Ex-Klansman To Apologize on TV
WASHINGTON (AP) _ Viewers of Roy E. Frankhouser’s white supremacist cable program will get a surprising message at the end of the May 19 broadcast _ an on-air apology from the former Pennsylvania Ku Klux Klan leader to a fair-housing activist he harassed out of the state.
The apology is part of a settlement Frankhouser, 60, reached with federal officials in a discrimination suit filed on behalf of Bonnie Jouhari, a former fair-housing specialist at the Reading-Berks Human Relations Council in Reading, Pa.
Jouhari was to join Housing Secretary Andrew Cuomo and the Rev. Jesse Jackson at a press conference today to announce the settlement. The agreement also includes racial sensitivity training, 1,000 of community service and the display of a fair-housing poster outside Frankhouser’s home.
In January 1998, Jouhari was responsible for helping victims of housing discrimination file complaints when she says two men labeled her a ``race traitor,″ and harassed her to the point that she and her 16-year old daughter fled the state.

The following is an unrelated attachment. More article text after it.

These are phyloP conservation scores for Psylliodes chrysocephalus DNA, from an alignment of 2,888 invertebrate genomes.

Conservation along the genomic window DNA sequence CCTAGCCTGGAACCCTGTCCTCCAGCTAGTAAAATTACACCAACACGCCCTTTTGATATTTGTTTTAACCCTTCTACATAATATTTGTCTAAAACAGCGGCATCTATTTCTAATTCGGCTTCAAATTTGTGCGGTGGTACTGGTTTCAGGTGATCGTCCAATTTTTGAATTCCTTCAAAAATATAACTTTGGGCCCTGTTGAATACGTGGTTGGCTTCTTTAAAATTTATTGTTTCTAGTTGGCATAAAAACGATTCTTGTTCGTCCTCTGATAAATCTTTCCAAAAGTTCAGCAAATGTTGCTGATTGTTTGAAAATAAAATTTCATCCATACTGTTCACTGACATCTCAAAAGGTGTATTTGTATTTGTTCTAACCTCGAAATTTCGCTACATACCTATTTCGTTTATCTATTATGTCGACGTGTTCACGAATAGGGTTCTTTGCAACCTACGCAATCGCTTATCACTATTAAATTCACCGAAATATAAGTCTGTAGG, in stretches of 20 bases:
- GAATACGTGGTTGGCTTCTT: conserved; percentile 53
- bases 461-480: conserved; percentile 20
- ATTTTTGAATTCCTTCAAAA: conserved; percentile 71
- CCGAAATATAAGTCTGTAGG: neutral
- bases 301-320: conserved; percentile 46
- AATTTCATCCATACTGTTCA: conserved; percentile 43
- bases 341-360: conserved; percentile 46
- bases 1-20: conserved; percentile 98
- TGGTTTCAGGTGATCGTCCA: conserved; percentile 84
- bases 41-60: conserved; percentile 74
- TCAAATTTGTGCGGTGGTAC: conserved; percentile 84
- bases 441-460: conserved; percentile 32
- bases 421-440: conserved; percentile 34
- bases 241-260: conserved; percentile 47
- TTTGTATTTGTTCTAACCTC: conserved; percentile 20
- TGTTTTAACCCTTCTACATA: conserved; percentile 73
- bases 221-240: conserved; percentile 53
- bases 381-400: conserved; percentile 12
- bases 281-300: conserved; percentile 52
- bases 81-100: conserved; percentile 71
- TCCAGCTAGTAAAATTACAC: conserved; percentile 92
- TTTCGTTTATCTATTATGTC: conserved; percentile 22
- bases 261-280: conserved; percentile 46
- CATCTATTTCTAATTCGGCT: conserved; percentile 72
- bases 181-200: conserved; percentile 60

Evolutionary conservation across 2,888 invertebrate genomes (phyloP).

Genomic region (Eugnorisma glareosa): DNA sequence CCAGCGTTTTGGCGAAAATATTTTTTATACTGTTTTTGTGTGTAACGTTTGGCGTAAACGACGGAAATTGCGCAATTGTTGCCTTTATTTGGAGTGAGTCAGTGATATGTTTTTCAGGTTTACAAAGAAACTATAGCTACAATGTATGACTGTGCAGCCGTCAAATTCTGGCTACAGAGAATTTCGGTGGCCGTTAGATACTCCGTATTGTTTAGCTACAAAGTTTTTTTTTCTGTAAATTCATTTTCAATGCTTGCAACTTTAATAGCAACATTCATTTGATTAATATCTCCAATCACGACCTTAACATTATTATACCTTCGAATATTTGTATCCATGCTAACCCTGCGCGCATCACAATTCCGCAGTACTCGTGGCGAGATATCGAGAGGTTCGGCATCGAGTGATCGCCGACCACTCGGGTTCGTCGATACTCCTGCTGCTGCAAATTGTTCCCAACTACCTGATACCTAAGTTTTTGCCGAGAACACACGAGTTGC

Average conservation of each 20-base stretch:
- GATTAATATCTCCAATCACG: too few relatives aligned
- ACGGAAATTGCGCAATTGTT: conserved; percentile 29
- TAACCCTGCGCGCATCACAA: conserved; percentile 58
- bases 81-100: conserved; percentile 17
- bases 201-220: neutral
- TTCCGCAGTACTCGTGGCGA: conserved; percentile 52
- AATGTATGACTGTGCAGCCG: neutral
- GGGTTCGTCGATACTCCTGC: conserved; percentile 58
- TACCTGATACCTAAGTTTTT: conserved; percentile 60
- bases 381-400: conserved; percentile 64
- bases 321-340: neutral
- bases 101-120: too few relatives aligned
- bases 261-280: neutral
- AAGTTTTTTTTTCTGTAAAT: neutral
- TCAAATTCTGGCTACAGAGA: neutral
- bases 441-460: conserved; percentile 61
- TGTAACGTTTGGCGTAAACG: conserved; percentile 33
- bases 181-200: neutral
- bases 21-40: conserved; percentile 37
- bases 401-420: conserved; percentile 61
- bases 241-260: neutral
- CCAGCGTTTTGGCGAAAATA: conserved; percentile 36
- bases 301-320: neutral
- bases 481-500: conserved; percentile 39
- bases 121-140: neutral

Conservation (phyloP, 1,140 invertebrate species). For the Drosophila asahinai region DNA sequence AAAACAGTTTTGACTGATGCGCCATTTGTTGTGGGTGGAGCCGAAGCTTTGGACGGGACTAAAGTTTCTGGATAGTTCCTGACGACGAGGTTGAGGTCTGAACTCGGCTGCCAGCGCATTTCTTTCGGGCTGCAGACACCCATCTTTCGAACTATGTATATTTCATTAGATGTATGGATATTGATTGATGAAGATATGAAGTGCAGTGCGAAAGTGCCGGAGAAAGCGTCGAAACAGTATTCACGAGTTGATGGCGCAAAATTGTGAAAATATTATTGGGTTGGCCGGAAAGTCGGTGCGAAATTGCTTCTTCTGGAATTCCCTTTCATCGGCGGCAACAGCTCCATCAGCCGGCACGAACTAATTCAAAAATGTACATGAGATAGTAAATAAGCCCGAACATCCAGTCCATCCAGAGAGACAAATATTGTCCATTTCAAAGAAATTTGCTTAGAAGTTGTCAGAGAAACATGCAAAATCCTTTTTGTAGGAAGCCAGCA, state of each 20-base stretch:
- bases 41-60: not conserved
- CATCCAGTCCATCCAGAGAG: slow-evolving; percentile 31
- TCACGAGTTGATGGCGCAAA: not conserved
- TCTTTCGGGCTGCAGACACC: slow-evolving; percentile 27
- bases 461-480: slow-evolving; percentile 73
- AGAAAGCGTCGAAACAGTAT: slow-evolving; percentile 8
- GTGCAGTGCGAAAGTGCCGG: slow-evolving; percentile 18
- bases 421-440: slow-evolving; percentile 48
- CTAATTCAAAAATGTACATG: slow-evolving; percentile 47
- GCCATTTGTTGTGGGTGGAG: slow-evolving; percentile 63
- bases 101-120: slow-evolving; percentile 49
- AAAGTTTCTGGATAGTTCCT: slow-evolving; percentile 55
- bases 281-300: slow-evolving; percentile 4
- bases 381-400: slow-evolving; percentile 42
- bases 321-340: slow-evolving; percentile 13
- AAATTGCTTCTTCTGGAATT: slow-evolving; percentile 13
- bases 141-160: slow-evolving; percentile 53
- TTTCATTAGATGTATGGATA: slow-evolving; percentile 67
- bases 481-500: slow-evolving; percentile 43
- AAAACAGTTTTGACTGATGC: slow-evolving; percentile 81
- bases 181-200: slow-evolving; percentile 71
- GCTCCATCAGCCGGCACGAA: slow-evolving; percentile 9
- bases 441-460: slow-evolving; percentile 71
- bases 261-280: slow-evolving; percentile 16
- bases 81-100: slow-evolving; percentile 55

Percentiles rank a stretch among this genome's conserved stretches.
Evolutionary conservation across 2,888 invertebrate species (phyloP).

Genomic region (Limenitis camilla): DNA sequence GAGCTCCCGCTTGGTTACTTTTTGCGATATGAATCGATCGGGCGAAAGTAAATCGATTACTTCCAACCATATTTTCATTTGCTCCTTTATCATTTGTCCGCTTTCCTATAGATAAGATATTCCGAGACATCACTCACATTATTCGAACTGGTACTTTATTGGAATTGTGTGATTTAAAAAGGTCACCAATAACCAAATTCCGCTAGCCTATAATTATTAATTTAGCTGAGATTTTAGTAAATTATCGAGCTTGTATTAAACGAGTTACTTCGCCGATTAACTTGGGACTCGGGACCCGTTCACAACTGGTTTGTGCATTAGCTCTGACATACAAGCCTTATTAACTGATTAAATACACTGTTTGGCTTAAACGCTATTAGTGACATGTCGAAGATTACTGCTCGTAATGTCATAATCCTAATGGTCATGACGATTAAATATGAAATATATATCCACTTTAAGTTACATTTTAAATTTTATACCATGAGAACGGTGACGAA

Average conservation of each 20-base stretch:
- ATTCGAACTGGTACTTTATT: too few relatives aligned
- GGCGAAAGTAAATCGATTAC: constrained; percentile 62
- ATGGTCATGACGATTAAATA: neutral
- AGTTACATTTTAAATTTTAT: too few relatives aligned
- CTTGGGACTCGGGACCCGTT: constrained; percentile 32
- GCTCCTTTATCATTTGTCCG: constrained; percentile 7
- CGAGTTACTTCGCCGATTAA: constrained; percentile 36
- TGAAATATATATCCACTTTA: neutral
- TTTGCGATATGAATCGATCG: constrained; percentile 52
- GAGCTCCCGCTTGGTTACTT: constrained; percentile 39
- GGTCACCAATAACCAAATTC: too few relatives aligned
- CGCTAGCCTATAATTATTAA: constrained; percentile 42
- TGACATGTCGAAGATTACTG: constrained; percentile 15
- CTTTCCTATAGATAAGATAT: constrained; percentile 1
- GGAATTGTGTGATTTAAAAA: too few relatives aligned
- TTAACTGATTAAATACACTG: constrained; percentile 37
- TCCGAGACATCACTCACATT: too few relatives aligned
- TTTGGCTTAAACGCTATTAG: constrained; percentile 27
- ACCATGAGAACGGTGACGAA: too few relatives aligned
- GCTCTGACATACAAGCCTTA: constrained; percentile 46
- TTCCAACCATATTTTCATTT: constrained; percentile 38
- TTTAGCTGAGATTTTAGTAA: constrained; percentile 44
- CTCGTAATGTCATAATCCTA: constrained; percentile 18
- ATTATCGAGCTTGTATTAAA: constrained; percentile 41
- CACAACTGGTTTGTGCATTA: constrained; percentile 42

Their story was the subject of a television segment on CBS’ ″48 Hours.″
One man was charged with violating the Fair Housing Act by posting threats on a Web site he ran, including an animated picture of Jouhari’s office being blown up.
The site has since been removed from the Web under court order.
Jouhari’s complaint was the first Internet hate case HUD has pursued under the Fair Housing Act.
As part of the agreement, Frankhouser may never refer to Jouhari or her daughter on his television show and must stay at least 100 feet away from them for the rest of his life.